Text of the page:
PERTH, Feb 15 (Reuters) - Australia’s thermal coal prices, a benchmark for Asia, climbed to over $126 per tonne as news of a force majeure at Xstrata’s Ulan mine in New South Wales boosted prices.
Thermal coal on the globalCOAL Newcastle index for the week to date was $126.28 per tonne on Monday, up from $125 a week earlier and up $3.82 from $122.46 on Friday.
But traders both in Europe and Asia said firm prices may be short-lived.
“The demand from China has not picked up yet and India is still looking at $5 to $10 below the market,” one Singapore-based trade source said.
Coal markets have been watching for the return of Chinese demand, which slowed in recent months as high prices made domestic coal more attractive for Chinese buyers.
Xstrata said its force majeure at Ulan was due to significant underground water following recent heavy rains in the area.
The force majeure, legal let-out suspending sales obligations due to factors beyond a supplier’s control, follows several force majeure’s in neighboring Queensland state in December and January.
New South Wales had been largely unaffected by Queensland’s floods, and the rains affecting Xstrata’s Ulan mine have so far had limited impact, according to a spokesman for one of the coal export terminals at the Newcastle Port.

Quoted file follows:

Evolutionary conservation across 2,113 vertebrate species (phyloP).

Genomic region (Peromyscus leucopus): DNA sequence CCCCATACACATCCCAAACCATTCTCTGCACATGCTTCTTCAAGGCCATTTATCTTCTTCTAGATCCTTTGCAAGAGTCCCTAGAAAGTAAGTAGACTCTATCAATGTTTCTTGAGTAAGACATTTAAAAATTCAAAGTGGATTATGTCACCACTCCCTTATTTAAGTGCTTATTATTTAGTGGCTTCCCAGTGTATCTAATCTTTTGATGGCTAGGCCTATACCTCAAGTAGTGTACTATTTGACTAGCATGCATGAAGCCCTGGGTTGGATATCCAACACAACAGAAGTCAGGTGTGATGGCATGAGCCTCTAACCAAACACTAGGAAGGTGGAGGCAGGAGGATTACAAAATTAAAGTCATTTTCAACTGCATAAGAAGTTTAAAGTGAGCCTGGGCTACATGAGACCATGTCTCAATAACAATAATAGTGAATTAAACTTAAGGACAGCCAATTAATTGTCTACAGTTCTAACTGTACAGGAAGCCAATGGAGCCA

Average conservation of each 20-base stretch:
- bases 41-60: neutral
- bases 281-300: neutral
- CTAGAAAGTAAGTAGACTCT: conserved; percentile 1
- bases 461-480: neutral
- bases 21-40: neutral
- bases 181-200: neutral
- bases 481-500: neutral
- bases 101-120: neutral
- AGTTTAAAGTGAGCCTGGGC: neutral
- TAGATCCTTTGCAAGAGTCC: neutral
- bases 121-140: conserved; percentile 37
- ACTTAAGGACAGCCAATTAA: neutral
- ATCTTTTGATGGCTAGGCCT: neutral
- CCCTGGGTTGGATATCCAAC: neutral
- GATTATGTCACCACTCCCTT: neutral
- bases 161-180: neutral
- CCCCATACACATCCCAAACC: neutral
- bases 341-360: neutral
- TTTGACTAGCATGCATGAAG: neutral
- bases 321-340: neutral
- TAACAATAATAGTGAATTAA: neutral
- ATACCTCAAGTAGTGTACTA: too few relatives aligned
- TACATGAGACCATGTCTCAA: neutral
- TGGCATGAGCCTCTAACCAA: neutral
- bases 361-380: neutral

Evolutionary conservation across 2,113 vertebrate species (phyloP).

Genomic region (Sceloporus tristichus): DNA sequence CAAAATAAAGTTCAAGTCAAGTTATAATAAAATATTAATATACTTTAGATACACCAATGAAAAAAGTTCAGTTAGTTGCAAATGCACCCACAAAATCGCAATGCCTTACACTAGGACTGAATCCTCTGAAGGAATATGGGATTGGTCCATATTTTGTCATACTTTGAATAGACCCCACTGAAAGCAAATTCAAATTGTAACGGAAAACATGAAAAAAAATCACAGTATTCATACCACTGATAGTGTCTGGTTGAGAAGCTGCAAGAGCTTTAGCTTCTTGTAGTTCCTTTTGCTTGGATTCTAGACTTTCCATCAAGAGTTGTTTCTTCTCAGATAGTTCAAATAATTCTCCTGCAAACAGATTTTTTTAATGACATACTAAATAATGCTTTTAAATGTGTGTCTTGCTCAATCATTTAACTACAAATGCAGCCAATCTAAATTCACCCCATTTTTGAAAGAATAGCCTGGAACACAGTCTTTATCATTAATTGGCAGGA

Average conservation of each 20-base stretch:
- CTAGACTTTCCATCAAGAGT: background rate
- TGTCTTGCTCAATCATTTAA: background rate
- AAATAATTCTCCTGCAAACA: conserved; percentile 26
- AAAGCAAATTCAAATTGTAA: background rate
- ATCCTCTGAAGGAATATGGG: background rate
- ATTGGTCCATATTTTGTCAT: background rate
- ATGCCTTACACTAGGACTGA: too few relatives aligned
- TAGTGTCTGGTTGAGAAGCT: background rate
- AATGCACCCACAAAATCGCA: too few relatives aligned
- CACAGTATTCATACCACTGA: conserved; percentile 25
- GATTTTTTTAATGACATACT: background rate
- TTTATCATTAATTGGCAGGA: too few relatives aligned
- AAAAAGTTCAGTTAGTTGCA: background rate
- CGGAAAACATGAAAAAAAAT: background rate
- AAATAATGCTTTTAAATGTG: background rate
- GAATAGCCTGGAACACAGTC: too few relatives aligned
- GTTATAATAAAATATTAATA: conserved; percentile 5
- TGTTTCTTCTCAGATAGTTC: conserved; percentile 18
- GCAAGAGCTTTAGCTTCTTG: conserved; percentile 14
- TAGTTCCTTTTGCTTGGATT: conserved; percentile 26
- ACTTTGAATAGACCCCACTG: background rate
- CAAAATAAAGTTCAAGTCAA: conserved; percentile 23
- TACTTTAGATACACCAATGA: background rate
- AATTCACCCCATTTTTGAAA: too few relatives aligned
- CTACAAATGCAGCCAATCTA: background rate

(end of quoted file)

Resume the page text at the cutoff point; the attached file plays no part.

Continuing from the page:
“Port Waratah Coal Services coal loading activities have not been significantly impacted by rain,” Port Waratah’s spokesman Matthew Watson said.
“There have been some delays with coal arrivals at the terminal due to isolated issues at a couple of individual mines, but this is not deemed significant.”
In Queensland, there were indications that some mines are still struggling to return to full production, with the state’s largest coal terminal, Dalrymple Bay exporting at 40 percent of normal volumes due to the lack of coal availability.
The market will continue to keep an eye on weather in New South Wales following Xstrata’s force majeure declaration on its Ulan mine. There are two mines very near Ulan-- Peabody’s Wilpinjong and Yancoal’s Moolarben.
Japan’s annual contract negotiations with Australian producers have been launched, and traders will be eagerly waiting to hear of any concrete results from the negotiations. Analysts have generally agreed the contract is likely to meet or exceed the 2008 record. (Editing by Ed Lane)